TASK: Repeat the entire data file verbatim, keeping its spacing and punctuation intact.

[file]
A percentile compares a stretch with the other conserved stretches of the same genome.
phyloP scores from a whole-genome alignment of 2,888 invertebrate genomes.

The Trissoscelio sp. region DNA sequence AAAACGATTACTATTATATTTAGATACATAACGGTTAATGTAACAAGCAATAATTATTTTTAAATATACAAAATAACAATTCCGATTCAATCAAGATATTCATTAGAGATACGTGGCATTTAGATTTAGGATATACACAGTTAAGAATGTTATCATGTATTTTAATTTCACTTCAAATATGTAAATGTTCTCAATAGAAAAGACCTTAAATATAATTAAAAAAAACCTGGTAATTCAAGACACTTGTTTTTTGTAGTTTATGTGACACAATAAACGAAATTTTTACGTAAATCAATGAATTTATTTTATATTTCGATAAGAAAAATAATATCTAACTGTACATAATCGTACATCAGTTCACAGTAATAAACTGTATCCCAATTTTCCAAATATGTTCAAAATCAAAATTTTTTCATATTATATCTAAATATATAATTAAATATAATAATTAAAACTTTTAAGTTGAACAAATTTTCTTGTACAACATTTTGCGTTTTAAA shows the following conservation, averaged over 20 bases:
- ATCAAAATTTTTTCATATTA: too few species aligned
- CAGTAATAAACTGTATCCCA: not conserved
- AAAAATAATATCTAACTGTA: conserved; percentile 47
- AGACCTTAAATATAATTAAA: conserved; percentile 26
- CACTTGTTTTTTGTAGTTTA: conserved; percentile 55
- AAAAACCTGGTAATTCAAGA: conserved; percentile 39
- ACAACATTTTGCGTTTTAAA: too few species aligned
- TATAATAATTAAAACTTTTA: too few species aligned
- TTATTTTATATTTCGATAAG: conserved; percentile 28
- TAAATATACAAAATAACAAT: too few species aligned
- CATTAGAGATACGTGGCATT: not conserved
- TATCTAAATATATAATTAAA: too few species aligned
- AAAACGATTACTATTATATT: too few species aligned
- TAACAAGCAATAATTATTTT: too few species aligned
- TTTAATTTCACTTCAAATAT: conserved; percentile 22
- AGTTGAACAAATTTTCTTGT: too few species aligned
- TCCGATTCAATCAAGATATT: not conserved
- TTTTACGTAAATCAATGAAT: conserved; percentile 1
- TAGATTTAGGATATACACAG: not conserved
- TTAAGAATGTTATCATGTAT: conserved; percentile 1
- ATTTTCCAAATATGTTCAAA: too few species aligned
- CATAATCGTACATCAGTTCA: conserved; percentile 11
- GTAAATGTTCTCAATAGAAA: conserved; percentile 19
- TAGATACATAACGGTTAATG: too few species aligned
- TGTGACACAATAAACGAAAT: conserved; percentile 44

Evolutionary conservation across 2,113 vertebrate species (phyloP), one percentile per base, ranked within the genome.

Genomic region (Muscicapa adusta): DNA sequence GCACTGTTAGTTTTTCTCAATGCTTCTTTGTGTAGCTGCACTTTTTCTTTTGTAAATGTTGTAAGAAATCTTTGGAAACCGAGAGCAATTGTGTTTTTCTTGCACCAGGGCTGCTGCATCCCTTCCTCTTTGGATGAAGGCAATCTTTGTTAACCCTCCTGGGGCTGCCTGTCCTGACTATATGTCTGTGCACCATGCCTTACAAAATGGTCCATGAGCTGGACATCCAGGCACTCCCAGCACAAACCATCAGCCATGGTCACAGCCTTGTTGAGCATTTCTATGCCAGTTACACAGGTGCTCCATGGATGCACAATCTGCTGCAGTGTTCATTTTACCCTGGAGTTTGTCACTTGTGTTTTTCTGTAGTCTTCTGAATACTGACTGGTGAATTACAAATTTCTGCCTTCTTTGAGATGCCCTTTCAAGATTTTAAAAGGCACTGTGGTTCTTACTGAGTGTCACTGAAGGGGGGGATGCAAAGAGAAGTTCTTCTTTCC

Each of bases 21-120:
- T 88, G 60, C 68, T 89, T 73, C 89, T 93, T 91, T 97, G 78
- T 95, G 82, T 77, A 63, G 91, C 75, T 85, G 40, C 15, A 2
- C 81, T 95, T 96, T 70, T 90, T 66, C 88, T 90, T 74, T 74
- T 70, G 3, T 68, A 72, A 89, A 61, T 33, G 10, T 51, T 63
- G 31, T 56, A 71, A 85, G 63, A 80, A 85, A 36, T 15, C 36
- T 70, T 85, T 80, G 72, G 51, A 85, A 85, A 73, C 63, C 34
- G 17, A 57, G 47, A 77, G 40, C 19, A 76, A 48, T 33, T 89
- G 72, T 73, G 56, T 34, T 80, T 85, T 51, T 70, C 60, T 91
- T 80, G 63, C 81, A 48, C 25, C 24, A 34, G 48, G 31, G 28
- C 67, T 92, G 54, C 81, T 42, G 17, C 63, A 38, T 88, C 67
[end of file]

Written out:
A percentile compares a stretch with the other conserved stretches of the same genome.
phyloP scores from a whole-genome alignment of 2,888 invertebrate genomes.

The Trissoscelio sp. region DNA sequence AAAACGATTACTATTATATTTAGATACATAACGGTTAATGTAACAAGCAATAATTATTTTTAAATATACAAAATAACAATTCCGATTCAATCAAGATATTCATTAGAGATACGTGGCATTTAGATTTAGGATATACACAGTTAAGAATGTTATCATGTATTTTAATTTCACTTCAAATATGTAAATGTTCTCAATAGAAAAGACCTTAAATATAATTAAAAAAAACCTGGTAATTCAAGACACTTGTTTTTTGTAGTTTATGTGACACAATAAACGAAATTTTTACGTAAATCAATGAATTTATTTTATATTTCGATAAGAAAAATAATATCTAACTGTACATAATCGTACATCAGTTCACAGTAATAAACTGTATCCCAATTTTCCAAATATGTTCAAAATCAAAATTTTTTCATATTATATCTAAATATATAATTAAATATAATAATTAAAACTTTTAAGTTGAACAAATTTTCTTGTACAACATTTTGCGTTTTAAA shows the following conservation, averaged over 20 bases:
- ATCAAAATTTTTTCATATTA: too few species aligned
- CAGTAATAAACTGTATCCCA: not conserved
- AAAAATAATATCTAACTGTA: conserved; percentile 47
- AGACCTTAAATATAATTAAA: conserved; percentile 26
- CACTTGTTTTTTGTAGTTTA: conserved; percentile 55
- AAAAACCTGGTAATTCAAGA: conserved; percentile 39
- ACAACATTTTGCGTTTTAAA: too few species aligned
- TATAATAATTAAAACTTTTA: too few species aligned
- TTATTTTATATTTCGATAAG: conserved; percentile 28
- TAAATATACAAAATAACAAT: too few species aligned
- CATTAGAGATACGTGGCATT: not conserved
- TATCTAAATATATAATTAAA: too few species aligned
- AAAACGATTACTATTATATT: too few species aligned
- TAACAAGCAATAATTATTTT: too few species aligned
- TTTAATTTCACTTCAAATAT: conserved; percentile 22
- AGTTGAACAAATTTTCTTGT: too few species aligned
- TCCGATTCAATCAAGATATT: not conserved
- TTTTACGTAAATCAATGAAT: conserved; percentile 1
- TAGATTTAGGATATACACAG: not conserved
- TTAAGAATGTTATCATGTAT: conserved; percentile 1
- ATTTTCCAAATATGTTCAAA: too few species aligned
- CATAATCGTACATCAGTTCA: conserved; percentile 11
- GTAAATGTTCTCAATAGAAA: conserved; percentile 19
- TAGATACATAACGGTTAATG: too few species aligned
- TGTGACACAATAAACGAAAT: conserved; percentile 44

Evolutionary conservation across 2,113 vertebrate species (phyloP), one percentile per base, ranked within the genome.

Genomic region (Muscicapa adusta): DNA sequence GCACTGTTAGTTTTTCTCAATGCTTCTTTGTGTAGCTGCACTTTTTCTTTTGTAAATGTTGTAAGAAATCTTTGGAAACCGAGAGCAATTGTGTTTTTCTTGCACCAGGGCTGCTGCATCCCTTCCTCTTTGGATGAAGGCAATCTTTGTTAACCCTCCTGGGGCTGCCTGTCCTGACTATATGTCTGTGCACCATGCCTTACAAAATGGTCCATGAGCTGGACATCCAGGCACTCCCAGCACAAACCATCAGCCATGGTCACAGCCTTGTTGAGCATTTCTATGCCAGTTACACAGGTGCTCCATGGATGCACAATCTGCTGCAGTGTTCATTTTACCCTGGAGTTTGTCACTTGTGTTTTTCTGTAGTCTTCTGAATACTGACTGGTGAATTACAAATTTCTGCCTTCTTTGAGATGCCCTTTCAAGATTTTAAAAGGCACTGTGGTTCTTACTGAGTGTCACTGAAGGGGGGGATGCAAAGAGAAGTTCTTCTTTCC

Each of bases 21-120:
- T 88, G 60, C 68, T 89, T 73, C 89, T 93, T 91, T 97, G 78
- T 95, G 82, T 77, A 63, G 91, C 75, T 85, G 40, C 15, A 2
- C 81, T 95, T 96, T 70, T 90, T 66, C 88, T 90, T 74, T 74
- T 70, G 3, T 68, A 72, A 89, A 61, T 33, G 10, T 51, T 63
- G 31, T 56, A 71, A 85, G 63, A 80, A 85, A 36, T 15, C 36
- T 70, T 85, T 80, G 72, G 51, A 85, A 85, A 73, C 63, C 34
- G 17, A 57, G 47, A 77, G 40, C 19, A 76, A 48, T 33, T 89
- G 72, T 73, G 56, T 34, T 80, T 85, T 51, T 70, C 60, T 91
- T 80, G 63, C 81, A 48, C 25, C 24, A 34, G 48, G 31, G 28
- C 67, T 92, G 54, C 81, T 42, G 17, C 63, A 38, T 88, C 67